Type 1 diabetes is an auto-immune condition in which the immune system is activated to destroy the cells in the pancreas which produce insulin. We do not know what causes this auto-immune reaction. Type 1 diabetes is not linked to modifiable lifestyle factors. There is no cure and it cannot be prevented.
Type 1 diabetes:
- Occurs when the pancreas does not produce insulin
- Represents around 10 per cent of all cases of diabetes and is one of the most common chronic childhood conditions
- Onset is usually abrupt and the symptoms obvious
- Symptoms can include excessive thirst and urination, unexplained weight loss, weakness and fatigue and blurred vision
- Is managed with insulin injections several times a day or the use of an insulin pump.
What happens to the pancreas?
In type 1 diabetes, the pancreas, a large gland behind the stomach, stops making insulin because the cells that make the insulin have been destroyed by the body’s immune system. Without insulin, the body’s cells cannot turn glucose (sugar), into energy.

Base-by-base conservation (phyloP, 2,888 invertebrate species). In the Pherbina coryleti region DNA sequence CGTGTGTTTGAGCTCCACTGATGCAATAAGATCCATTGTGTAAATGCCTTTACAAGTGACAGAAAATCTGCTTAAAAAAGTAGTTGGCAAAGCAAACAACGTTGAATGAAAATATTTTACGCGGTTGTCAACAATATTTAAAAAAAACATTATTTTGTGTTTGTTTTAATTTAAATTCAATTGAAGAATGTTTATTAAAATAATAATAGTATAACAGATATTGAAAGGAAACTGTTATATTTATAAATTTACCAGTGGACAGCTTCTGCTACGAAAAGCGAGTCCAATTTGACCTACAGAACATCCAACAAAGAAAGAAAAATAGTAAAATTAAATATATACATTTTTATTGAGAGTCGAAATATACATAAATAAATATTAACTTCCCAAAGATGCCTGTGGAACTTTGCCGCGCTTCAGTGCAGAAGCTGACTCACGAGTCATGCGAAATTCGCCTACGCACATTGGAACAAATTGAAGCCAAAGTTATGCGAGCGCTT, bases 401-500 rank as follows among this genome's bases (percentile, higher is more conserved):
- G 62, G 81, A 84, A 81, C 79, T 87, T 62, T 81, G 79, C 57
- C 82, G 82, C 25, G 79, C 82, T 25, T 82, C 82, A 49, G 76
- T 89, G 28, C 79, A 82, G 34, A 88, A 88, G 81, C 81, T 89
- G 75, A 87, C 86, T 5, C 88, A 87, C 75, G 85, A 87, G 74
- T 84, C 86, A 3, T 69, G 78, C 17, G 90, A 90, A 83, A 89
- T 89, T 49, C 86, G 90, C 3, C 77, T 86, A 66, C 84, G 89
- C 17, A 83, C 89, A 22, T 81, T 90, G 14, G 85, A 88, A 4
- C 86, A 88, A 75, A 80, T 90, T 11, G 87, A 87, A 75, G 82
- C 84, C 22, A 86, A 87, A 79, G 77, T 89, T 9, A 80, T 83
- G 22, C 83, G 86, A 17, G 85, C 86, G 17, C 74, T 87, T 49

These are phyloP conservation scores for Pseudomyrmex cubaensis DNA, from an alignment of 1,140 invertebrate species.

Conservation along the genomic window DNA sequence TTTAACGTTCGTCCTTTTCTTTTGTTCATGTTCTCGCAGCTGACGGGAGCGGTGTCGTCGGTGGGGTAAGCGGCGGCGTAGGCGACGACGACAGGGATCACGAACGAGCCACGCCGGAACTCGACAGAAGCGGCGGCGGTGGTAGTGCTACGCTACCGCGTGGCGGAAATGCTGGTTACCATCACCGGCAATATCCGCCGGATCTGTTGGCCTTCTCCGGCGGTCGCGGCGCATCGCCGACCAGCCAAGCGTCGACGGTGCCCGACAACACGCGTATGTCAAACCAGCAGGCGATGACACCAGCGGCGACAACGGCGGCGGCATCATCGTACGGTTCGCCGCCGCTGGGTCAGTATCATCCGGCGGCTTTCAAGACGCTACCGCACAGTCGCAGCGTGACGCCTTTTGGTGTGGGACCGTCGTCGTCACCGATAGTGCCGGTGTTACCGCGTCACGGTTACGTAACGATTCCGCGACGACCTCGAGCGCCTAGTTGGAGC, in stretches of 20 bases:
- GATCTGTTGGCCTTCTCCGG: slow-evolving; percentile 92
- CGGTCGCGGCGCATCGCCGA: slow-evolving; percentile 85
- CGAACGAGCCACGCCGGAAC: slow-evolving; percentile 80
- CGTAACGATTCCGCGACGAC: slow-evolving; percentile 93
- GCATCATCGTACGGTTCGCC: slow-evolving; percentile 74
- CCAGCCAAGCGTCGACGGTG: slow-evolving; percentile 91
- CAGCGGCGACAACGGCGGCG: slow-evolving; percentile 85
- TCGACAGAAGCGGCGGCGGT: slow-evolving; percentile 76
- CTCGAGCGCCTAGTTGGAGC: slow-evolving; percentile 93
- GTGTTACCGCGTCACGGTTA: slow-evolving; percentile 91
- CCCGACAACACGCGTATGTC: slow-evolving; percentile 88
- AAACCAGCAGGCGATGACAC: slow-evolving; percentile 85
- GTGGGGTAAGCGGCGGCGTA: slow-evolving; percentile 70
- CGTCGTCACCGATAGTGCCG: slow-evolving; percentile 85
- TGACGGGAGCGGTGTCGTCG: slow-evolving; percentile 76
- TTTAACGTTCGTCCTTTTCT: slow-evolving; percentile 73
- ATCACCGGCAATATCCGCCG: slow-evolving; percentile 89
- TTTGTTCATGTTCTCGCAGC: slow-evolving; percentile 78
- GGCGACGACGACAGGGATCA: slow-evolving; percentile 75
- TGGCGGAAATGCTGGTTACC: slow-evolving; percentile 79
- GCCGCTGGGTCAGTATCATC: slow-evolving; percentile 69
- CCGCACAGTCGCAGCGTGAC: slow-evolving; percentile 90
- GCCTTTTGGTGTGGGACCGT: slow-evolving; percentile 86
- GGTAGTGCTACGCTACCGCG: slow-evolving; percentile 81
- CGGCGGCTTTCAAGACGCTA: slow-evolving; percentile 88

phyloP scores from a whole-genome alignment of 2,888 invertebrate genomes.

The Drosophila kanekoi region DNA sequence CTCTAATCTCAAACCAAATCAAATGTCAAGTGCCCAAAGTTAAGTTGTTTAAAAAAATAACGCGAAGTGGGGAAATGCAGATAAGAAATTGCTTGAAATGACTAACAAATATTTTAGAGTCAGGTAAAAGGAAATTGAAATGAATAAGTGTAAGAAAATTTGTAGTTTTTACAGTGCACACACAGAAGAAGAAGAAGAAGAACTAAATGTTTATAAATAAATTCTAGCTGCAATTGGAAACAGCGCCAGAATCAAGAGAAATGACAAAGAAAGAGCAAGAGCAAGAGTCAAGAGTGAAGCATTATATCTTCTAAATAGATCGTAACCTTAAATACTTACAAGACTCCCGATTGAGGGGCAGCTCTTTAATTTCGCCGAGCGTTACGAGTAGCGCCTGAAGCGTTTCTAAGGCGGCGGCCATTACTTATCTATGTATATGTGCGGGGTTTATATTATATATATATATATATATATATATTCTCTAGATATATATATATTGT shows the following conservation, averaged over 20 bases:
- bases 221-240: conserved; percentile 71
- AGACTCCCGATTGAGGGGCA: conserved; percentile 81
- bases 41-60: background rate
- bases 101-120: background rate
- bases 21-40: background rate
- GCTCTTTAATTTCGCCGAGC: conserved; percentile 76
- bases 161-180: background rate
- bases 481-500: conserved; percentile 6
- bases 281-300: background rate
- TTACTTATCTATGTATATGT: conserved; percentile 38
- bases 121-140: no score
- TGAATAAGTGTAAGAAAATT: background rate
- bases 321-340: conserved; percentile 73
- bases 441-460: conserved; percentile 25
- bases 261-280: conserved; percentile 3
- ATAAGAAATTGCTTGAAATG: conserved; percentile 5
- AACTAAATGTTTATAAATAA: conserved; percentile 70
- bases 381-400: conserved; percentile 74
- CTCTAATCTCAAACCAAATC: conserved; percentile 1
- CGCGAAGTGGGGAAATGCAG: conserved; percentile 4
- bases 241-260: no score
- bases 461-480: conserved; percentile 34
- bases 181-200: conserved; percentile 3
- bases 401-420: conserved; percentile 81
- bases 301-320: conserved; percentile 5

The onset of type 1 diabetes occurs most frequently in people under 30 years, however new research suggests almost half of all people who develop the condition are diagnosed over the age of 30. About 10-15 per cent of all cases of diabetes are type 1.
What happens if people with type 1 diabetes don’t receive insulin?
Without insulin the body burns its own fats as a substitute which releases chemical substances in the blood. Without ongoing injections of insulin, the dangerous chemical substances will accumulate and can be life threatening if it is not treated. This is a condition call ketoacidosis.
What causes type 1 diabetes?
The exact cause of type 1 diabetes is not yet known, but we do know it has a strong family link and cannot be prevented. We also know that it has nothing to do with lifestyle, although maintaining a healthy lifestyle is very important in helping to manage type 1 diabetes.
At this stage nothing can be done to prevent or cure type 1 diabetes.
- Being excessively thirsty
- Passing more urine
- Feeling tired and lethargic
- Always feeling hungry
- Having cuts that heal slowly
- Itching, skin infections
- Blurred vision
- Unexplained weight loss
- Mood swings
- Feeling dizzy
- Leg cramps.